As mentioned above the BIM Manager is the “focal point” for all BIM related issues throughout the project and responsible for managing all BIM processes. The BIM Manager is fully responsible for supervising and managing all matters related to BIM and ensuring they are effectively supporting the project. So for this to properly function the BIM Manager needs to be involved in the early stage of the project and kickoff the BIM Implementation stage. Below are some key questions the BM should be able to tackle:

  • Does the BIM Execution Plan (BEP) clearly addresses the projects BIM uses and is aligned with the Employers Information Requirements (EIR’s)?
  • Does the BEP answer the: who, what, where, how and why of BIM for this project?
  • Are all stakeholders fully aware of their roles and responsibilities related to BIM?
  • Does anyone need BIM Induction / training to bring them up to speed?
  • Do all stakeholders have the necessary hardware / software and resources and skills to deliver this project?
  • Are all the BIM processes and procedures clearly described and ready to go?

Now let’s play pretend and close our eyes and fast-forward into the future a few weeks once the initial BIM Implementation stage has been completed and the BEP has been approved and the stakeholders know what they are supposed to do…. What does the BM do now? Well he/she needs to take the reins of the BIM processes and make sure everyone is doing what they are supposed to. For example during the design coordination process the BM needs to lead the clash meetings (always looking out for the best interest of the Client and following the EIR’s) ensuring the stakeholders are following up on the clash solutions and providing the necessary feedback to work towards a “clash free” design. If the design engineers are not amending the design and the conflicts end up on site guess who the contractor is going to blame? Everyone will look at the BIM team and place the blame on the BM. So this person needs to be like the BIM police, and ensure all the processes are being followed as required. This person needs to be able to mitigate risks before they become big problems.  As I said above the BM will have the important task of reporting not only the successes of BIM but also face the Client when things aren’t going so well.

I could describe more roles for the as-built data collection stage but I think you get the point. If not please let me know and we can elaborate more on this later.

Conclusion: This person is the focal point for BIM in the eyes of all stakeholders, needs to be the BIM police and enforcer, always aware of the BIM policies and the status of BIM making sure it never veers off track. The captain of the BIM boat, if anything BIM related goes wrong he/she is responsible!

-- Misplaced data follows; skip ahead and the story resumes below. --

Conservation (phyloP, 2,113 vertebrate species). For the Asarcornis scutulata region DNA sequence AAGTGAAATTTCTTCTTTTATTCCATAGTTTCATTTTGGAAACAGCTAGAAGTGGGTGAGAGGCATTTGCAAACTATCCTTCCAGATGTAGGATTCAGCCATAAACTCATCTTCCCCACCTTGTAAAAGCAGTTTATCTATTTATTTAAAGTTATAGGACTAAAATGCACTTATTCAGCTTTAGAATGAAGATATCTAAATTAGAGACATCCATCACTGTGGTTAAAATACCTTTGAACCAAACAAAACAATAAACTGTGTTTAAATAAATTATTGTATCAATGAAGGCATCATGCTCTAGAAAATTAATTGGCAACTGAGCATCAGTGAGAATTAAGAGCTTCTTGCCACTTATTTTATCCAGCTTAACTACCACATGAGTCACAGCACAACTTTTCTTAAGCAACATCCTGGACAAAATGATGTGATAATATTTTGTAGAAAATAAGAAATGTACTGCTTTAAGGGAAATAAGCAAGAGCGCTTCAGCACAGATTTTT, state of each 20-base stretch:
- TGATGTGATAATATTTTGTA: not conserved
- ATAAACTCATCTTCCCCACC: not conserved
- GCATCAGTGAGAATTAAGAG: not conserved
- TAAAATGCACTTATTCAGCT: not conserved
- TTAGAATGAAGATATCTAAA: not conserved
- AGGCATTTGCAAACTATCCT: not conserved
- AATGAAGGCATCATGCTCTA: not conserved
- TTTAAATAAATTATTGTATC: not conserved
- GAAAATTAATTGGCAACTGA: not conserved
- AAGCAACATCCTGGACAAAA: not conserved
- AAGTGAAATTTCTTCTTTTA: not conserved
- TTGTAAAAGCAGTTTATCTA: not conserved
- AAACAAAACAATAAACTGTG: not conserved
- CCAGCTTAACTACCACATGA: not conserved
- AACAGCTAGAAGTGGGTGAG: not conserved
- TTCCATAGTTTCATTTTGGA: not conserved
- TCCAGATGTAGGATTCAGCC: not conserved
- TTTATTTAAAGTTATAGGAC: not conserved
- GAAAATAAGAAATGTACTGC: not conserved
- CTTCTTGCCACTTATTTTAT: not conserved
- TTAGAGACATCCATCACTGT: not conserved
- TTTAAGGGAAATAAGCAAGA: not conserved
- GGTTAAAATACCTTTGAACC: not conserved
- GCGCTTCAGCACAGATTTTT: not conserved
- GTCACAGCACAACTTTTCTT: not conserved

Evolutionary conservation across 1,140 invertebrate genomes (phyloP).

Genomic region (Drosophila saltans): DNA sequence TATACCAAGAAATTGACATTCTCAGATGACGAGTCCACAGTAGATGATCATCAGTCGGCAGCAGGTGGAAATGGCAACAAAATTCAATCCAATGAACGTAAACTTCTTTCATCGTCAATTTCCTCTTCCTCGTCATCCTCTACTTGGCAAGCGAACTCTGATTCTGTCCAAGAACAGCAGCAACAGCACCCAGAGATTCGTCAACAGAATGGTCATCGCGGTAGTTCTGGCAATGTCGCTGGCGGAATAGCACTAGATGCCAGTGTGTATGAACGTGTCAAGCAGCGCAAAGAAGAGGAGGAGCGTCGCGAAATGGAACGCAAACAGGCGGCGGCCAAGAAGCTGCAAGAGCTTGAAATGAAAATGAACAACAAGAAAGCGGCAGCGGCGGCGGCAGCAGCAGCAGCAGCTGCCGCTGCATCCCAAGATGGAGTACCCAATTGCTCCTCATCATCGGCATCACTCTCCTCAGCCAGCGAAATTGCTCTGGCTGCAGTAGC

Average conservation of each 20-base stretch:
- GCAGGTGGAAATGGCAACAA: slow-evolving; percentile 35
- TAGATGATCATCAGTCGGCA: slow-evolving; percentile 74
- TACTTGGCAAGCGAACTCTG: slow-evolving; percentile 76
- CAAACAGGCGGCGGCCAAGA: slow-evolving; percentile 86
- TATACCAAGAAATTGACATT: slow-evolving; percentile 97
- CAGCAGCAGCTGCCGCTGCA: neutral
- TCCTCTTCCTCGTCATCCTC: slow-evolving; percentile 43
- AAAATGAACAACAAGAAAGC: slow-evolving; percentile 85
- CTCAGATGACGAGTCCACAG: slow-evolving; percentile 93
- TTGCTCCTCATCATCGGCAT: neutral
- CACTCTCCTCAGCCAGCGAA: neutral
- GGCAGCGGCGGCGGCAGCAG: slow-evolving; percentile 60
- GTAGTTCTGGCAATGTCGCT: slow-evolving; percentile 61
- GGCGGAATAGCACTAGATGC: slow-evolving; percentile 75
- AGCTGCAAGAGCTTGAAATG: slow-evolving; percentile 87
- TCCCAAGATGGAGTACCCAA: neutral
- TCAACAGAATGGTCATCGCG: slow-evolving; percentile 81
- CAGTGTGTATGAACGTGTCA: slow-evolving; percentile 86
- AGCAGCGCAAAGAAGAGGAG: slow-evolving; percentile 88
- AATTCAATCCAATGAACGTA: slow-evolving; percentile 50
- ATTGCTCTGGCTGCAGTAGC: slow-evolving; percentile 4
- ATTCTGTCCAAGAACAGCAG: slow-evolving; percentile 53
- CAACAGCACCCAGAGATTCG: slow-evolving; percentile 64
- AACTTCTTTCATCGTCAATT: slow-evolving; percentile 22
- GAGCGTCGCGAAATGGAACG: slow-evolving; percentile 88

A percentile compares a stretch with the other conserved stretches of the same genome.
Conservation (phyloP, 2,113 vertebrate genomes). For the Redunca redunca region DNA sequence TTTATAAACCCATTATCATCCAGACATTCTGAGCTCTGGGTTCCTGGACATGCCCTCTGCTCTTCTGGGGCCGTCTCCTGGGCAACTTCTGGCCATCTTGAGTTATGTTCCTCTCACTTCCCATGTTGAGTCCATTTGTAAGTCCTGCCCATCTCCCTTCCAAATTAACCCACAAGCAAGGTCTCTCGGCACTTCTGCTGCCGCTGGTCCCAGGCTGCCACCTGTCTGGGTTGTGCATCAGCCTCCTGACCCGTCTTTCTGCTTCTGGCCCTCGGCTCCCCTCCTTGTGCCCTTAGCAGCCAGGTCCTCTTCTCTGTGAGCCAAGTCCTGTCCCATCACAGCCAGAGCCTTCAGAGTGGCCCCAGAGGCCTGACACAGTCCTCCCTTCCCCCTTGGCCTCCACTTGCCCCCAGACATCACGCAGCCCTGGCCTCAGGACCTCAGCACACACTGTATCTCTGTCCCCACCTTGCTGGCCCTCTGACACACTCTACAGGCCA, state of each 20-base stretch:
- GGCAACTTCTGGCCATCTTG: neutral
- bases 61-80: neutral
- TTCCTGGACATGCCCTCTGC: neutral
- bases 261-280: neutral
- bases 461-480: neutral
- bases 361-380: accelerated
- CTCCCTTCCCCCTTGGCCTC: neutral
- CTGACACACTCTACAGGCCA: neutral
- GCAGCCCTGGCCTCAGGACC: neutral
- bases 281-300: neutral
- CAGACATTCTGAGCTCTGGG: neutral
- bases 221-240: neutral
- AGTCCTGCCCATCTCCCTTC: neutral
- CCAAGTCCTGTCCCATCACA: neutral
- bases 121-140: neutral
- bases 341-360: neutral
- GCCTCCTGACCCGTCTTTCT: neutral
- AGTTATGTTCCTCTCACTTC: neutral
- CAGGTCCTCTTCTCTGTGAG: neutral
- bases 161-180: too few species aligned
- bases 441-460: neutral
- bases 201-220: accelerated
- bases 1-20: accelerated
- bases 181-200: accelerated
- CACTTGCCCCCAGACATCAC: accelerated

So after going through question #2 do you believe your current BIM Manager is fulfilling these roles and responsibilities? Or are you in a bit of shock because you just realized that your “BIM Manager” is way in over his head because you didn’t understand the importance of this role, and instead promoted your seasoned CAD Manager to “BIM Manager” because they took a Revit course or are Autodesk certified and know how to make 3D models?

What are the challenges of a BIM Manager?

Have you ever seen a juggler at a carnival? Notice how they start off with 3 – 4 colored balls and then transition into flaming machetes and bowling balls! This is how BM’s feel at times, or at least I have!

Being able to effectively multi-task, coordinate and manage the BIM team is a challenge! You might have a group of BIM modelers taking care of authoring the models because very likely the designer of the project still does old school 2D designs. You will also have a handful of BIM specialists linking the BIM model to the P6 schedule in order to develop the 4D BIM model. You might also have some more specialists linking the model to a BoQ’s for the 5D BIM model (BoQ extraction for quantity and cost analysis). If you are on an advanced BIM project where the Client has been educated on the wonders of BIM (and there are many out there) you will have more people with unique COBie knowledge/skills that have the fun task of finding needles in a haystack by linking valuable data (specs, O&M, FM, etc) to a beloved excel spreadsheet full of colors and tabs. So as you can see this person will be handling many issues and solving problems at the same time; however he/she can never lose focus on the EIR’s and the four pillars of BIM (processes, policies, technology and people).